Ebola virus can persist in the semen of survivors
Preliminary results of a study into persistence of Ebola virus in body fluids show that some men still produce semen samples that test positive for Ebola virus nine months after onset of symptoms.
The first phase of this study has focused on testing for Ebola virus in semen because of past research showing persistence in that body fluid. Better understanding of viral persistence in semen is important for supporting survivors to recover and to move forward with their lives.
Ninety three men over the age of 18 from Freetown, Sierra Leone, provided a semen sample that was tested to detect the presence of Ebola virus genetic material. The men enrolled in the study between two and 10 months after their illness began. For men who were tested in the first three months after their illness began, all were positive. More than half of men who were tested between four to six months after their illness began were positive, while one quarter of those tested between seven to nine months after their illness began also tested positive. The men were given their test results along with counseling and condoms.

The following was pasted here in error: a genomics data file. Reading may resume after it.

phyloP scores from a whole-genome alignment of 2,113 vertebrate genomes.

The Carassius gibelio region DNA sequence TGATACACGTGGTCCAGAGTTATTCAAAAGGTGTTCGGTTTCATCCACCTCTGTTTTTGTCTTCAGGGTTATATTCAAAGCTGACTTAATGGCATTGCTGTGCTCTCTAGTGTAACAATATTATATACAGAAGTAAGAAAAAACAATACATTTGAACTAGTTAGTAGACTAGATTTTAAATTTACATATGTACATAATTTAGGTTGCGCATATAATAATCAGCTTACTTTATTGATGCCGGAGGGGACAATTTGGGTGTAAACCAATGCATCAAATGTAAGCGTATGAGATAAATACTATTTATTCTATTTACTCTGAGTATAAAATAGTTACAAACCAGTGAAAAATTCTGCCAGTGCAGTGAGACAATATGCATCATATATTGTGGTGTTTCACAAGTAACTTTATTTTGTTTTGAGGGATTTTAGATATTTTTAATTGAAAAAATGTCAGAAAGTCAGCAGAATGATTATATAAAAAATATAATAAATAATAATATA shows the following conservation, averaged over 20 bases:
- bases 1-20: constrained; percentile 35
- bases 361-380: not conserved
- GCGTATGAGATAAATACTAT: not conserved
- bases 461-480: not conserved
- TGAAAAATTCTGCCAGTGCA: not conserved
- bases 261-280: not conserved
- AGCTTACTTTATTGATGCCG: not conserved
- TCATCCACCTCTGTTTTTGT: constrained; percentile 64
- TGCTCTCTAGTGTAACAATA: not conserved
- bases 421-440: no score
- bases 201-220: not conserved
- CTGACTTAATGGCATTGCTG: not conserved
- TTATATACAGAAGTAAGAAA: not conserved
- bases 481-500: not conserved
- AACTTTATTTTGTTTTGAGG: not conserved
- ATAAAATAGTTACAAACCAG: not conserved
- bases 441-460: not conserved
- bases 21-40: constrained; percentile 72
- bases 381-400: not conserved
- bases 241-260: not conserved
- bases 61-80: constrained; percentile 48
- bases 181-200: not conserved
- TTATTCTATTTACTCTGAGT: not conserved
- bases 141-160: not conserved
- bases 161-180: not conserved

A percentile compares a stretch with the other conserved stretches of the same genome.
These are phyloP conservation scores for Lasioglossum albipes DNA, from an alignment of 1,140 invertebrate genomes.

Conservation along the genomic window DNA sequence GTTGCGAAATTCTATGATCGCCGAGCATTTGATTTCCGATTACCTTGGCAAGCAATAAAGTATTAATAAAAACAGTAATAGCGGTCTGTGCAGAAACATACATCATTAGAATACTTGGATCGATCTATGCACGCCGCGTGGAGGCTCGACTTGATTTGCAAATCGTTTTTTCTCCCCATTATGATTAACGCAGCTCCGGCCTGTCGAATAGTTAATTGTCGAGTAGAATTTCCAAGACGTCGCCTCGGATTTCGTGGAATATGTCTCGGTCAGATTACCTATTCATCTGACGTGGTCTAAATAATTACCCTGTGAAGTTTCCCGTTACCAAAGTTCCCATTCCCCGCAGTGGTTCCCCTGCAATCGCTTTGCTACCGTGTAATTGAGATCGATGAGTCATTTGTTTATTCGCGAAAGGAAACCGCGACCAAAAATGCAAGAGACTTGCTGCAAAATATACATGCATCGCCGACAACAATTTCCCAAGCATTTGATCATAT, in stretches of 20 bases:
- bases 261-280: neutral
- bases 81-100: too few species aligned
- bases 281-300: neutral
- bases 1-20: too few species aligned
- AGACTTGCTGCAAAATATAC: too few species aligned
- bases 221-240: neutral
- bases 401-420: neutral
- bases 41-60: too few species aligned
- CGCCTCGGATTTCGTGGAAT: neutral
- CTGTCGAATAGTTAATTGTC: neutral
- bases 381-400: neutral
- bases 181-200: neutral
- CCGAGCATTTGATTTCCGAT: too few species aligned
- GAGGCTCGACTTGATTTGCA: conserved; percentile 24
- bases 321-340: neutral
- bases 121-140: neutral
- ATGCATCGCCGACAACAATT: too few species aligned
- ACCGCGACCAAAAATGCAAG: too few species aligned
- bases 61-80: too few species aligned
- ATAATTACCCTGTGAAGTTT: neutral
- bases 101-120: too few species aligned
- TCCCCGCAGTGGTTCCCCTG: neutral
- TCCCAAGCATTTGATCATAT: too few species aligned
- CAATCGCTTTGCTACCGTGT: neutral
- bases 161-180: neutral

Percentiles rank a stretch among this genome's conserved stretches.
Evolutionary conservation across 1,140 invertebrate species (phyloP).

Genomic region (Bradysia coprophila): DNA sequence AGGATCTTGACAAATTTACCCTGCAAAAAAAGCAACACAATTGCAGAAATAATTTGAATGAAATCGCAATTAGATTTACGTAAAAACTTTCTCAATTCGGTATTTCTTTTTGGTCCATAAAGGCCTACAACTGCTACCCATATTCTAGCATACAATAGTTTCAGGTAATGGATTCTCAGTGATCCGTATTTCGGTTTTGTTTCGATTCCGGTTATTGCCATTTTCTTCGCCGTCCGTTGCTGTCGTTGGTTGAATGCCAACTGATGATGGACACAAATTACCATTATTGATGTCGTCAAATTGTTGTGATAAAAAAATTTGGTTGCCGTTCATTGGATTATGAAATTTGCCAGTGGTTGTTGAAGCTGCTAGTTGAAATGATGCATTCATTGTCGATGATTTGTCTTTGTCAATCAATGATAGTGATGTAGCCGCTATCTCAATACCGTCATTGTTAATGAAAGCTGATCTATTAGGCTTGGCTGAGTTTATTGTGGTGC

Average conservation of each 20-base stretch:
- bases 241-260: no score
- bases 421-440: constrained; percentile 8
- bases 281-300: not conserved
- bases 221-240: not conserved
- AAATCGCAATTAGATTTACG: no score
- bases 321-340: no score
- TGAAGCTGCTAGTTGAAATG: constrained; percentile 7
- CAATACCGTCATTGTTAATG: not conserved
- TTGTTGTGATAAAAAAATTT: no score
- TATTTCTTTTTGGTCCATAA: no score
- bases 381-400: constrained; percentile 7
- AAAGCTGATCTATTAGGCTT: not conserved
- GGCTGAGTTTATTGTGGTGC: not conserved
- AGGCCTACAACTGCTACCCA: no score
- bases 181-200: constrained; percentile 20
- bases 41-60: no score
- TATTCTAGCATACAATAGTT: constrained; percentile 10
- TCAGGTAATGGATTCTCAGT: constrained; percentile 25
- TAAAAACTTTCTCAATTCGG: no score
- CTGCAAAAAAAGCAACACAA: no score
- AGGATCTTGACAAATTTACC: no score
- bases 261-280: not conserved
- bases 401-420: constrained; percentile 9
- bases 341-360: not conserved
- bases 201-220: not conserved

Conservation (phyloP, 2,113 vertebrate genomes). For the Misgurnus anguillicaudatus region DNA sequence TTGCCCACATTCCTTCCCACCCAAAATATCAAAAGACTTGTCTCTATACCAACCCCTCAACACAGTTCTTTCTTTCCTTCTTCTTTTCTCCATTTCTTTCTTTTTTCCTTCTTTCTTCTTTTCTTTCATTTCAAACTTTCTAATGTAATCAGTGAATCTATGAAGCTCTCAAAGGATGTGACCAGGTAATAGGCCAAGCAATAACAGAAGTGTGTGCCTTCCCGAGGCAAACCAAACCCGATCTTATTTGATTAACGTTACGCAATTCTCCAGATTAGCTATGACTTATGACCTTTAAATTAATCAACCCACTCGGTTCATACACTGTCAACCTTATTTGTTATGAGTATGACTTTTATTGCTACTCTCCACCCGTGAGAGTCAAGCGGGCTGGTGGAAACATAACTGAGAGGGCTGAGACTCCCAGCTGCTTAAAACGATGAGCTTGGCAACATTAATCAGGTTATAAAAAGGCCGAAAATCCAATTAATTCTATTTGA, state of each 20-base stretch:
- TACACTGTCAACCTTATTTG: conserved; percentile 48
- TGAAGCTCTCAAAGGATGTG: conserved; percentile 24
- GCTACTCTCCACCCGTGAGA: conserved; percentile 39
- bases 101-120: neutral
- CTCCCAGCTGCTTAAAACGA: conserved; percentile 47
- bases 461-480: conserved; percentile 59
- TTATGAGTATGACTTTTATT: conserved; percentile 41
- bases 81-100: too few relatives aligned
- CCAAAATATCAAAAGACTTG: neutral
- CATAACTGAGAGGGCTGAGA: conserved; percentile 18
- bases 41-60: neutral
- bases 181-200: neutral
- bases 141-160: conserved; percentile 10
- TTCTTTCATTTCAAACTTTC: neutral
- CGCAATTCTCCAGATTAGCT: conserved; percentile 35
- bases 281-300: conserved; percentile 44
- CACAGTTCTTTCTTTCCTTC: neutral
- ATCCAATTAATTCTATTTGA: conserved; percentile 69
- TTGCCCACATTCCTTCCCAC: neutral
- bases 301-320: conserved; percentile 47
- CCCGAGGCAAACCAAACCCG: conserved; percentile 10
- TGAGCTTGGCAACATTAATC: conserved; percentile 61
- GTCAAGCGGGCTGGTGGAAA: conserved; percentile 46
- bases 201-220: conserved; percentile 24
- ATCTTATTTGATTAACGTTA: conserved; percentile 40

Why some study participants had cleared the fragments of Ebola virus from semen earlier than others remains unclear. Until more is known, the more than 8000 male Ebola survivors across the three countries need appropriate education, counseling and regular testing so they know whether Ebola virus persists in their semen; and the measures they should take to prevent potential exposure of their partners to the virus.
In the current West African outbreak, continued vigilance to identify, provide care for, contain and stop new cases, are key strategies on the road to achieving zero cases.
The report, published in the New England Journal of Medicine, provides the first results of a long-term study being jointly conducted by the Sierra Leone Ministry of Health and Sanitation, Sierra Leone Ministry of Defence, the World Health Organization and the U.S. Centers for Disease Control and Prevention. Professor Anna Ekéus Thorson, Department of Public Health Sciences at Karolinska Institutet is one of the researchers behind the study.
“Ebola RNA Persistence in Semen of Ebola Virus Disease Survivors - Preliminary Report”, New England Journal of Medicine, online 14 October 2015, DOI: 10.1056/NEJMoa1511410.